Wednesday, November 7, 2007

Sarko Kisses Hand, Bush Speaks French

As you can see from the picture, la rupture has not affected one ritual of Franco-American relations: the presidential kiss of the First Lady's hand. Someone will have to explain the protocol. As I recall, Sarko kisses Angela Merkel on the cheek but doesn't kiss her hand. Bush, in any case, doesn't look any more pleased than when Chirac kissed Laura's hand, though France is now our "staunchest ally," according to the briefing Nick Burns gave yesterday to L'Express--in French, for a while, until he ran out of clichés and switched to English, the language in which his unctuous mastery is more fully on display. Bush, too, spoke French, long enough to say Bienvenue à la Maison Blanche.

Meanwhile, Cécilia is also doing her part for Franco-American relations. The New York Post ran a photo of her emerging from a Manhattan restaurant named Orsay. Note, however, that the quai d'Orsay was conspicuously absent from the higher echelons of Sarko's entourage, unless you count Rama Yade, whose extraordinary beauty seems to bump her up a few protocol notches above the place her status as a junior minister would otherwise entitle her to. She, along with Christine Lagarde and Rachida Dati, accompanied Sarko to a state dinner, demonstrating to admiring Americans that the French have learned to manage "diversity" as glibly as their American hosts. Sarko also brought a chef with him, and the director of the Louvre. All of this connotes a "return to normalcy" in Franco-American relations: hand-kissing, elegant women, haute cuisine, haute couture, and high art--these are the things that represent "the good France," "our oldest ally," in the American psyche, and as long as the French content themselves with the finer things of life and don't meddle in the serious business of war and finance, we can get along just fine.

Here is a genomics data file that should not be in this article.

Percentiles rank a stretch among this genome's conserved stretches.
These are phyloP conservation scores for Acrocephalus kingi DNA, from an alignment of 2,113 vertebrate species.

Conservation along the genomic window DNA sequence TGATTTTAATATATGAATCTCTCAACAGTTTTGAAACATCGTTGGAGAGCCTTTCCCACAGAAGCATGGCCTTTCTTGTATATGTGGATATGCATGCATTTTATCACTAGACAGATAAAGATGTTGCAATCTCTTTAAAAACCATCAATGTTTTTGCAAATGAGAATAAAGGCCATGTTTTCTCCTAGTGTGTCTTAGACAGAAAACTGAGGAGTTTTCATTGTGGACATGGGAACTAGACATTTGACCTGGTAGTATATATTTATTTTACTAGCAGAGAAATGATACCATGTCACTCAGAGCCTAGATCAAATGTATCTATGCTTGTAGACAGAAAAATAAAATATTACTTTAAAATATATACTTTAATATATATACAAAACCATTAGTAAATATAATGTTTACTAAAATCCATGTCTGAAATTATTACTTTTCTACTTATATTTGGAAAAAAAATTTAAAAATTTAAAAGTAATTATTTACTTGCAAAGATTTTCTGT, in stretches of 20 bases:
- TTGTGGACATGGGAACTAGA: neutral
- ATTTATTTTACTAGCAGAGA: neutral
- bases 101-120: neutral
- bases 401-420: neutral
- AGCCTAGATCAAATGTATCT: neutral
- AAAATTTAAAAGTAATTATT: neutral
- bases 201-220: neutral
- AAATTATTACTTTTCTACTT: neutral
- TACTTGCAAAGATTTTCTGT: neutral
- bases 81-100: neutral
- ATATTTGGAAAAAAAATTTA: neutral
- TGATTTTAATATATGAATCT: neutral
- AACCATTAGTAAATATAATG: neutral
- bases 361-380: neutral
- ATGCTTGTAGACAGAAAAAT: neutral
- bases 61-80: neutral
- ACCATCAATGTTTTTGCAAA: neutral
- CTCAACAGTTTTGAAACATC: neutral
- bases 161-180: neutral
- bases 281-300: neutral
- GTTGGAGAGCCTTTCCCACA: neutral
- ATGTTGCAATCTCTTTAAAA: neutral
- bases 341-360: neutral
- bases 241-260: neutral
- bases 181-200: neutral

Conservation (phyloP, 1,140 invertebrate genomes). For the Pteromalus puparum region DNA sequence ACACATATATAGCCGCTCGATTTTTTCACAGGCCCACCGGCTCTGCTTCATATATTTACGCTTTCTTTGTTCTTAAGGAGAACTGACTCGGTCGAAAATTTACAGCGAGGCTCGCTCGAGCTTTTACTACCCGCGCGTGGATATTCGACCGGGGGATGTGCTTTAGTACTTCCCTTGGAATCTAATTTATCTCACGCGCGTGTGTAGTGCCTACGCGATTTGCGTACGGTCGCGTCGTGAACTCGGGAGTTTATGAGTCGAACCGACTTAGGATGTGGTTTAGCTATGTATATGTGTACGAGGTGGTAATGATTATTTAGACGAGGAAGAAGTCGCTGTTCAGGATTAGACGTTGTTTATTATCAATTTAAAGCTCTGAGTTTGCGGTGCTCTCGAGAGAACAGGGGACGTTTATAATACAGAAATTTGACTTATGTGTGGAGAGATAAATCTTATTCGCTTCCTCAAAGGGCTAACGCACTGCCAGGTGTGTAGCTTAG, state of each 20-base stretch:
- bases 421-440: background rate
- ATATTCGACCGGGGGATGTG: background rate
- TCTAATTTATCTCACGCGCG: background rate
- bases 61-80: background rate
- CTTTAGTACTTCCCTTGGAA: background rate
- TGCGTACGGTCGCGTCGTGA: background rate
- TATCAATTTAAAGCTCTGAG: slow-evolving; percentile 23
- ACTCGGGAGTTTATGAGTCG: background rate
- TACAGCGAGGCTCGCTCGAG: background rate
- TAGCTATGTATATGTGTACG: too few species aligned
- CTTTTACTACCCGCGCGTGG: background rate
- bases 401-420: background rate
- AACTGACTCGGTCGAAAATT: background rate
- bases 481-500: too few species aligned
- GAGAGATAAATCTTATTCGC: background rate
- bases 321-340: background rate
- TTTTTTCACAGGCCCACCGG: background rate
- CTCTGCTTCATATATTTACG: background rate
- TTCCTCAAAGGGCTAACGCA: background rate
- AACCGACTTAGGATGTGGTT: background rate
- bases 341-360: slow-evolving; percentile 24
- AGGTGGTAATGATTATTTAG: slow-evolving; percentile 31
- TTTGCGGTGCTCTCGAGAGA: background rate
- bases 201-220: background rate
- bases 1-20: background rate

Sarko seems willing to play along. He is even finding time in his brief 26 hours in the US to meet with what The Times delicately describes as "American Jewish leaders"--and no doubt his advisor Jean-David Levitte has told him how heated things were with that group just a few short years ago. All is forgiven if not forgotten, and The Times even finds space to mention [I'm correcting an error in my original post here] that Sarkozy's mother is partly Jewish (for la petite histoire; la grande will remember only that "France is back").

6 comments:

Anonymous said...

Excellent commentary. You should be writing the New York Times editorials, not Roger Cohen.

Unknown said...

Don't get me started. Roger Cohen's column yesterday was a travesty. I don't understand why The Times squanders the valuable real estate of its op-ed page on such bumbling commentary.

gregory brown said...

His father is Jewish? I thought he was a Magyar noble?

Unknown said...

Gregory,
You're right--it's his mother who is partly Jewish. The Times had it right, and I garbled it. I'll correct in the main post.

gregory brown said...

One other question (by the way thanks for these links!) -- am I right that Burns actually makes a pretty funny faux-pas by describing Sarkozy as a "politicien," which I've always understood to be a term closer to "hack" than "politician" (which is, in any event, a dirty word in American English -- especially in the discourse of the Bush White House.)

Unknown said...

I'm not sure that the Bush team would recognize a distinction between la politique and la politique politicienne. To them, it's all one and the same and ennobled to the level of LE politique by the righteousness of their conviction.